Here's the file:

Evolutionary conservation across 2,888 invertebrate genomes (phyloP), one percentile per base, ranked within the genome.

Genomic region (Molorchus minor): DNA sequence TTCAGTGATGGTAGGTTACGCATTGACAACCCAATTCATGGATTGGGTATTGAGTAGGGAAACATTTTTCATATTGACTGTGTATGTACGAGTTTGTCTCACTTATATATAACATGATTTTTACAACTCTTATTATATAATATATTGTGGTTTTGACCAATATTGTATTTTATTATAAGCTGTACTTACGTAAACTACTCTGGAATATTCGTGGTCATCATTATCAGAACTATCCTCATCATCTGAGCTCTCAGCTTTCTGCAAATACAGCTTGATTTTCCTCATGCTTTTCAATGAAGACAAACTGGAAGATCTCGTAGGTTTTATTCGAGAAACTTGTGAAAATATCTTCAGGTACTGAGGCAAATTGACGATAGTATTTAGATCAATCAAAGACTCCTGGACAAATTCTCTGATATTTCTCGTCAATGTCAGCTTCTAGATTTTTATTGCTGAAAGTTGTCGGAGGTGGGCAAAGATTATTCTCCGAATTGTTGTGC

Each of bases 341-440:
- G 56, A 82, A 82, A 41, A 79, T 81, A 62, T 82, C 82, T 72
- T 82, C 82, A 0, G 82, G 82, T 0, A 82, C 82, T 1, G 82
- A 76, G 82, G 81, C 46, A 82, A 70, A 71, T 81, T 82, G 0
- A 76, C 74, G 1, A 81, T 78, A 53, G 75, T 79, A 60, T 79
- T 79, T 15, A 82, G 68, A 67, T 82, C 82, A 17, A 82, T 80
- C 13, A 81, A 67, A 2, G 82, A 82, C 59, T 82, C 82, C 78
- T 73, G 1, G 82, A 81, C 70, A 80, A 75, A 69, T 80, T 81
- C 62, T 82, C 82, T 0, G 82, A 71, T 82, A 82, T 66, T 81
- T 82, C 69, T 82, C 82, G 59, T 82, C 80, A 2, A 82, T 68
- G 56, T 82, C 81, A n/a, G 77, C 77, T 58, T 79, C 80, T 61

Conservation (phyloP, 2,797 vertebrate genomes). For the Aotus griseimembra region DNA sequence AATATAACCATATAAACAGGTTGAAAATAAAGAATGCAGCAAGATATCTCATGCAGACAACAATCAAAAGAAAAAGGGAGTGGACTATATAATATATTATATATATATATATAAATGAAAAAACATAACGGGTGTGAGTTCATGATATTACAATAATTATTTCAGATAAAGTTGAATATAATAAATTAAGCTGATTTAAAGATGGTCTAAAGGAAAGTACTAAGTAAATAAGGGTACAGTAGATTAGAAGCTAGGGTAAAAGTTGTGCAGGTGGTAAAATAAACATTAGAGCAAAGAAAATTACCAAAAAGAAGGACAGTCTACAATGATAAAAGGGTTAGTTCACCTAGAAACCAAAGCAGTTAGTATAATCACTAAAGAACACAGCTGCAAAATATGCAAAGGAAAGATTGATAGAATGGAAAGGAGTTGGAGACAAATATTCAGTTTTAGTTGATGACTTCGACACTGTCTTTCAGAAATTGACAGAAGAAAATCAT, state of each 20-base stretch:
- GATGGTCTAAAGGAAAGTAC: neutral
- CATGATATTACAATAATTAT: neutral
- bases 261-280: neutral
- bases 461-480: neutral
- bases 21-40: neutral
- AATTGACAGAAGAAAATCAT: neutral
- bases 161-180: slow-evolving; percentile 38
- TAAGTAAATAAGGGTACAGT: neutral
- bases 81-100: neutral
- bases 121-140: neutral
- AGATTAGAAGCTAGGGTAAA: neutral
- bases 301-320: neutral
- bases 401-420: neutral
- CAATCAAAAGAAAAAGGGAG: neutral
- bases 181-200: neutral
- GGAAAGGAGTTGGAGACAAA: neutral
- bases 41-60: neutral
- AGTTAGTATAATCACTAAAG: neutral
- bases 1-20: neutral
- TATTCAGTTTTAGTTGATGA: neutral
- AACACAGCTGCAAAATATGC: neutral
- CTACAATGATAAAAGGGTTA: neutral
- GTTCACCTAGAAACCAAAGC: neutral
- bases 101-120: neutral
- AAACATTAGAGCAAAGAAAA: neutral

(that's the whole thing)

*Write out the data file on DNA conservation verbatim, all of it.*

Evolutionary conservation across 2,888 invertebrate genomes (phyloP), one percentile per base, ranked within the genome.

Genomic region (Molorchus minor): DNA sequence TTCAGTGATGGTAGGTTACGCATTGACAACCCAATTCATGGATTGGGTATTGAGTAGGGAAACATTTTTCATATTGACTGTGTATGTACGAGTTTGTCTCACTTATATATAACATGATTTTTACAACTCTTATTATATAATATATTGTGGTTTTGACCAATATTGTATTTTATTATAAGCTGTACTTACGTAAACTACTCTGGAATATTCGTGGTCATCATTATCAGAACTATCCTCATCATCTGAGCTCTCAGCTTTCTGCAAATACAGCTTGATTTTCCTCATGCTTTTCAATGAAGACAAACTGGAAGATCTCGTAGGTTTTATTCGAGAAACTTGTGAAAATATCTTCAGGTACTGAGGCAAATTGACGATAGTATTTAGATCAATCAAAGACTCCTGGACAAATTCTCTGATATTTCTCGTCAATGTCAGCTTCTAGATTTTTATTGCTGAAAGTTGTCGGAGGTGGGCAAAGATTATTCTCCGAATTGTTGTGC

Each of bases 341-440:
- G 56, A 82, A 82, A 41, A 79, T 81, A 62, T 82, C 82, T 72
- T 82, C 82, A 0, G 82, G 82, T 0, A 82, C 82, T 1, G 82
- A 76, G 82, G 81, C 46, A 82, A 70, A 71, T 81, T 82, G 0
- A 76, C 74, G 1, A 81, T 78, A 53, G 75, T 79, A 60, T 79
- T 79, T 15, A 82, G 68, A 67, T 82, C 82, A 17, A 82, T 80
- C 13, A 81, A 67, A 2, G 82, A 82, C 59, T 82, C 82, C 78
- T 73, G 1, G 82, A 81, C 70, A 80, A 75, A 69, T 80, T 81
- C 62, T 82, C 82, T 0, G 82, A 71, T 82, A 82, T 66, T 81
- T 82, C 69, T 82, C 82, G 59, T 82, C 80, A 2, A 82, T 68
- G 56, T 82, C 81, A n/a, G 77, C 77, T 58, T 79, C 80, T 61

Conservation (phyloP, 2,797 vertebrate genomes). For the Aotus griseimembra region DNA sequence AATATAACCATATAAACAGGTTGAAAATAAAGAATGCAGCAAGATATCTCATGCAGACAACAATCAAAAGAAAAAGGGAGTGGACTATATAATATATTATATATATATATATAAATGAAAAAACATAACGGGTGTGAGTTCATGATATTACAATAATTATTTCAGATAAAGTTGAATATAATAAATTAAGCTGATTTAAAGATGGTCTAAAGGAAAGTACTAAGTAAATAAGGGTACAGTAGATTAGAAGCTAGGGTAAAAGTTGTGCAGGTGGTAAAATAAACATTAGAGCAAAGAAAATTACCAAAAAGAAGGACAGTCTACAATGATAAAAGGGTTAGTTCACCTAGAAACCAAAGCAGTTAGTATAATCACTAAAGAACACAGCTGCAAAATATGCAAAGGAAAGATTGATAGAATGGAAAGGAGTTGGAGACAAATATTCAGTTTTAGTTGATGACTTCGACACTGTCTTTCAGAAATTGACAGAAGAAAATCAT, state of each 20-base stretch:
- GATGGTCTAAAGGAAAGTAC: neutral
- CATGATATTACAATAATTAT: neutral
- bases 261-280: neutral
- bases 461-480: neutral
- bases 21-40: neutral
- AATTGACAGAAGAAAATCAT: neutral
- bases 161-180: slow-evolving; percentile 38
- TAAGTAAATAAGGGTACAGT: neutral
- bases 81-100: neutral
- bases 121-140: neutral
- AGATTAGAAGCTAGGGTAAA: neutral
- bases 301-320: neutral
- bases 401-420: neutral
- CAATCAAAAGAAAAAGGGAG: neutral
- bases 181-200: neutral
- GGAAAGGAGTTGGAGACAAA: neutral
- bases 41-60: neutral
- AGTTAGTATAATCACTAAAG: neutral
- bases 1-20: neutral
- TATTCAGTTTTAGTTGATGA: neutral
- AACACAGCTGCAAAATATGC: neutral
- CTACAATGATAAAAGGGTTA: neutral
- GTTCACCTAGAAACCAAAGC: neutral
- bases 101-120: neutral
- AAACATTAGAGCAAAGAAAA: neutral